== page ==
# Testing the Backoff-Utils¶

## Testing Philosophy¶

Note

Unit tests for the Backoff-Utils are written using pytest [1] and a comprehensive set of test automation are provided by tox [2].

There are many schools of thought when it comes to test design. When building the Backoff-Utils, we decided to focus on practicality. That means:

• DRY is good, KISS is better. To avoid repetition, our test suite makes extensive use of fixtures, parametrization, and decorator-driven behavior. This minimizes the number of test functions that are nearly-identical. However, there are certain elements of code that are repeated in almost all test functions, as doing so will make future readability and maintenance easier.
• Coverage matters…kind of. We have documented the primary intended behavior of every method in the Backoff-Utils library, and the most-likely failure modes that can be expected. At the time of writing, we have about 80% code coverage. Yes, yes: We know that is less than 100%. But there are edge cases which are almost impossible to bring about, based on confluences of factors in the wide world. Our goal is to test the key functionality, and as bugs are uncovered to add to the test functions as necessary.

## Test Organization¶

Each individual test module (e.g. test_decorator.py) corresponds to a conceptual grouping of functionality. For example:

• test_decorator.py tests the decorator functions found in backoff_utils/_decorator.py

Certain test modules may be tightly coupled, as the behavior in one test module may have implications on the execution of tests in another. These test modules use a numbering convention to ensure that they are executed in their required order, so that test_1_NAME.py is always executed before test_2_NAME.py.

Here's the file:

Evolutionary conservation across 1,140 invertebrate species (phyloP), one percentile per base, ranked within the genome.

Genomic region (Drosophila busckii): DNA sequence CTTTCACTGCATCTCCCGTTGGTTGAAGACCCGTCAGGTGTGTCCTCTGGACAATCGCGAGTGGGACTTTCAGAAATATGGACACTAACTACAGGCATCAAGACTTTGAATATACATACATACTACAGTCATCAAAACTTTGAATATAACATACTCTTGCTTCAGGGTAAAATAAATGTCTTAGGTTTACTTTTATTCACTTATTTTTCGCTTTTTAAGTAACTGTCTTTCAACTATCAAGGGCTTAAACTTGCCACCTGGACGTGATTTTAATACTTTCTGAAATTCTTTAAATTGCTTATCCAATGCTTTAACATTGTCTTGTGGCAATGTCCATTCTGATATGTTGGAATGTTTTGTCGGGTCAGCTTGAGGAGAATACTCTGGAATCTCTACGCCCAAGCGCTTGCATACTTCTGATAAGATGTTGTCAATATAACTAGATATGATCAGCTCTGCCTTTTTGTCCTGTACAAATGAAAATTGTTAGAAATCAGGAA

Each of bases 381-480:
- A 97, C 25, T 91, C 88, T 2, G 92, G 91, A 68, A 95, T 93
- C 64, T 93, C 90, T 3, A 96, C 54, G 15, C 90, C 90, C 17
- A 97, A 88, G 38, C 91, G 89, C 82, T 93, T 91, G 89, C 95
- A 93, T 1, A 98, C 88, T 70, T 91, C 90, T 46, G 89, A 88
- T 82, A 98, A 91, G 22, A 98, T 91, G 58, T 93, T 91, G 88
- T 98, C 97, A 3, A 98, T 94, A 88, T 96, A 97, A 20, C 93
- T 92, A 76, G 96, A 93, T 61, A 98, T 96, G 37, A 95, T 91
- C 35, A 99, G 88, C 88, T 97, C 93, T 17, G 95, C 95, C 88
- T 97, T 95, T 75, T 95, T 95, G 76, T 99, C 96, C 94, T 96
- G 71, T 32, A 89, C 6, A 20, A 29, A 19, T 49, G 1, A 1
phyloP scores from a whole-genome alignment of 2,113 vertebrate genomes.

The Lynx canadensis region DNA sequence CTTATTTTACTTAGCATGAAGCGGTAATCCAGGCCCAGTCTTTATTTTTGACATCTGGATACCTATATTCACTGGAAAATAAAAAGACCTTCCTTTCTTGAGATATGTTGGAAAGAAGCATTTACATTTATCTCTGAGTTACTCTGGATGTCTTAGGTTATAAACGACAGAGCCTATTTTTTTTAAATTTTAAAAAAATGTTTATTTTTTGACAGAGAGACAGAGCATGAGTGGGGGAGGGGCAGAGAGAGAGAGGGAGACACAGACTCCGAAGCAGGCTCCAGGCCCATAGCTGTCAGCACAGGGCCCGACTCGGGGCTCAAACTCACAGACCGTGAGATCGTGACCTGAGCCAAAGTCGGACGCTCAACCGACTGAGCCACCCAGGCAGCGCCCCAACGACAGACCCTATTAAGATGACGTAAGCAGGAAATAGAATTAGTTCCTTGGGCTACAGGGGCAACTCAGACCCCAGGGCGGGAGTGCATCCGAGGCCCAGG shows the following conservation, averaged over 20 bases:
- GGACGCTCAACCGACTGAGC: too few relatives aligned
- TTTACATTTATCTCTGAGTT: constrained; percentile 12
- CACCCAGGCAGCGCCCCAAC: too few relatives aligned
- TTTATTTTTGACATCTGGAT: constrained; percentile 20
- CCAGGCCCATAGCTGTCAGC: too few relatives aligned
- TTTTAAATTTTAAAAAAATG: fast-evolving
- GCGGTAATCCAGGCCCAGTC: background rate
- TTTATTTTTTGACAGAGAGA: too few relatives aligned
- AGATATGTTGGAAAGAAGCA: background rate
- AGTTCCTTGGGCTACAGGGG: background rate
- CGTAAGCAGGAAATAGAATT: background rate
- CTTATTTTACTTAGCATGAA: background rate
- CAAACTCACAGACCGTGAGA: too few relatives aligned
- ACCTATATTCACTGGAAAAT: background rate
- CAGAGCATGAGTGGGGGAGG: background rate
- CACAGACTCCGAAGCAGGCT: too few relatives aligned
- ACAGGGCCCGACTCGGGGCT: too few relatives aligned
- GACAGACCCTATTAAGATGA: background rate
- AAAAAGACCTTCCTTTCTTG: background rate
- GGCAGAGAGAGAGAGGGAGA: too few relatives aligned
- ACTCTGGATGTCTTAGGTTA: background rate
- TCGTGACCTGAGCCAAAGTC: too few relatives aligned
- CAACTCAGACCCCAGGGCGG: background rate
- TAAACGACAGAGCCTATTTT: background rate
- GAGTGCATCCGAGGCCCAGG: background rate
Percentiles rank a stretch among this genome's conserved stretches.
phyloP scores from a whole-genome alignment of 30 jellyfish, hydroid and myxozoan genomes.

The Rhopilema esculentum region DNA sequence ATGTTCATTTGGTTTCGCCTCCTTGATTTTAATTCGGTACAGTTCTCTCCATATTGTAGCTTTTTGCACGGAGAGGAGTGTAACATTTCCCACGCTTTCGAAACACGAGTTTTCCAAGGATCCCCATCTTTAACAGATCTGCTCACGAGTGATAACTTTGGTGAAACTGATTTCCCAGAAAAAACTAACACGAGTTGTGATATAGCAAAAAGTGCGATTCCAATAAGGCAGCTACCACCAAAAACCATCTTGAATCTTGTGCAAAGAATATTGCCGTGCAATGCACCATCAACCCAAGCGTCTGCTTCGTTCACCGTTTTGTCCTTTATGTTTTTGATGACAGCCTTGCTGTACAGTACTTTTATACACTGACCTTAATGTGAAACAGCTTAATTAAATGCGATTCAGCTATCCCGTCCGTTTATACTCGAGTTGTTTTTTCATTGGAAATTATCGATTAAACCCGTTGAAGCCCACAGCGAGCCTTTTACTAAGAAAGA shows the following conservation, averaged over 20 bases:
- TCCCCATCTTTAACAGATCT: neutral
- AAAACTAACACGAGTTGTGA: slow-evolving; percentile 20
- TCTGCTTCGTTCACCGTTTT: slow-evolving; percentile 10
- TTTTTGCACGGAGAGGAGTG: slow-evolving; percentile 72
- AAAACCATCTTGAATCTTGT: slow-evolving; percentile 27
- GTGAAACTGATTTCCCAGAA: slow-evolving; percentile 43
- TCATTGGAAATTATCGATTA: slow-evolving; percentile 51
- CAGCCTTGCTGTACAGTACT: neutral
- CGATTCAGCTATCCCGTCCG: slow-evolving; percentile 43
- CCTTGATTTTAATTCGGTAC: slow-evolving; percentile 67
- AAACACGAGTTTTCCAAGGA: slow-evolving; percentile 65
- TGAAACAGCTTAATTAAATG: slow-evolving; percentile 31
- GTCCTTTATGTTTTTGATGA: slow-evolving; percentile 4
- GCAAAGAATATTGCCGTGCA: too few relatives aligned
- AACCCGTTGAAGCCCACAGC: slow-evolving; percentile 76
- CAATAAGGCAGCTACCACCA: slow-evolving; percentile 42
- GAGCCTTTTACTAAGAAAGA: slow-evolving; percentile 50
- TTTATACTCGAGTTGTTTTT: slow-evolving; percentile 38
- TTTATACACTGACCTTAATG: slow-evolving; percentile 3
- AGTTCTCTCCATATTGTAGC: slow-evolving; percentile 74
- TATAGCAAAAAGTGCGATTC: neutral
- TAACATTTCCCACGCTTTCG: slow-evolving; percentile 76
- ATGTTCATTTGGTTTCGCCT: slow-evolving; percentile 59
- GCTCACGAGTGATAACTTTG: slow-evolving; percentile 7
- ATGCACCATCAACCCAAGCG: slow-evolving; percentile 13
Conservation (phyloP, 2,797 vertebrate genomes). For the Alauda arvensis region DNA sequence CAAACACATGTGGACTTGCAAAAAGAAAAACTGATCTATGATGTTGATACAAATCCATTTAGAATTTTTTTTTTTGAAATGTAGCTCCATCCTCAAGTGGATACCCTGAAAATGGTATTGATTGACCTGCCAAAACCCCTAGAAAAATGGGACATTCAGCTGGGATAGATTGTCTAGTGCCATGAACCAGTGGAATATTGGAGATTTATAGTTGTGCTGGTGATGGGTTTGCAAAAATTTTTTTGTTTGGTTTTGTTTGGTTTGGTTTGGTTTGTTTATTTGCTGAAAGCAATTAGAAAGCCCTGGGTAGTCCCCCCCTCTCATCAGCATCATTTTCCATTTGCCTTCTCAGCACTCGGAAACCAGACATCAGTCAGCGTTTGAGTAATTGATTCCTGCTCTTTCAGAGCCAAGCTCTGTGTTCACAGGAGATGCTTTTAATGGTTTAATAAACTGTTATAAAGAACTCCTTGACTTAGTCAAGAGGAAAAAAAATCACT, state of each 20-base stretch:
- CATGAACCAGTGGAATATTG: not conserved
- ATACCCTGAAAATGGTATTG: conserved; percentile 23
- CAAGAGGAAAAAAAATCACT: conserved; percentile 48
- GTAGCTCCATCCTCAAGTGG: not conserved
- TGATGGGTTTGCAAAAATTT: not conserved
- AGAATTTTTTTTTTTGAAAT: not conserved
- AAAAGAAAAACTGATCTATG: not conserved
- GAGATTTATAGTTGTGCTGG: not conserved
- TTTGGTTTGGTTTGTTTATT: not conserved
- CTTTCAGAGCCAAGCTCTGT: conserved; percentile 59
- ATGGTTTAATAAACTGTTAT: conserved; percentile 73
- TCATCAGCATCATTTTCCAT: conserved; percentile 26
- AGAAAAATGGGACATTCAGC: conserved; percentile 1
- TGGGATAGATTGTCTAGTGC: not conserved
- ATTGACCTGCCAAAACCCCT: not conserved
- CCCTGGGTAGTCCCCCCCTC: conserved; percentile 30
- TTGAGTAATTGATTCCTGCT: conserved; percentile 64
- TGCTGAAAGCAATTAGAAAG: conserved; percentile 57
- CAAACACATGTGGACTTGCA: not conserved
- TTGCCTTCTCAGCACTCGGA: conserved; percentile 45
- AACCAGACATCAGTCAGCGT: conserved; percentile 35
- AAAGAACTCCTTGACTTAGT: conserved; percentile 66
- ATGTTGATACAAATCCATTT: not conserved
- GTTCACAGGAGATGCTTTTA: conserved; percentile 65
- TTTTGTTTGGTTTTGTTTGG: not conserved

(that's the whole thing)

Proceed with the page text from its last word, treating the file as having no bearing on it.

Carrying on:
## Configuring & Running Tests¶

backoff-utils/tests/ $pytest --help  ### Configuration File¶ Because the Backoff-Utils has a very simple test suite, we have not prepared a pytest.ini configuration file. ### Running Tests¶ tests/$ pytest

tests/ $pytest tests/test_module.py  tests/$ pytest tests/test_module.py -k 'test_my_test_function'


## Skipping Tests¶

Note

Because of the simplicity of the Backoff-Utils, the test suite does not currently support any test skipping.

## Incremental Tests¶

Note

The Backoff-Utils test suite does support incremental testing using, however at the moment none of the tests designed rely on this functionality.

A variety of test functions are designed to test related functionality. As a result, they are designed to execute incrementally. In order to execute tests incrementally, they need to be defined as methods within a class that you decorate with the @pytest.mark.incremental decorator as shown below:

@pytest.mark.incremental
class TestIncremental(object):
def test_function1(self):
pass
def test_modification(self):
assert 0
def test_modification2(self):
pass


This class will execute the TestIncremental.test_function1() test, execute and fail on the TestIncremental.test_modification() test, and automatically fail TestIncremental.test_modification2() because of the .test_modification() failure.

To pass state between incremental tests, add a state argument to their method definitions. For example:

@pytest.mark.incremental
class TestIncremental(object):
def test_function(self, state):
state.is_logged_in = True
assert state.is_logged_in = True
def test_modification1(self, state):
assert state.is_logged_in is True
state.is_logged_in = False
assert state.is_logged_in is False
def test_modification2(self, state):
assert state.is_logged_in is True


Given the example above, the third test (test_modification2) will fail because test_modification updated the value of state.is_logged_in.

Note

state is instantiated at the level of the entire test session (one run of the test suite). As a result, it can be affected by tests in other test modules.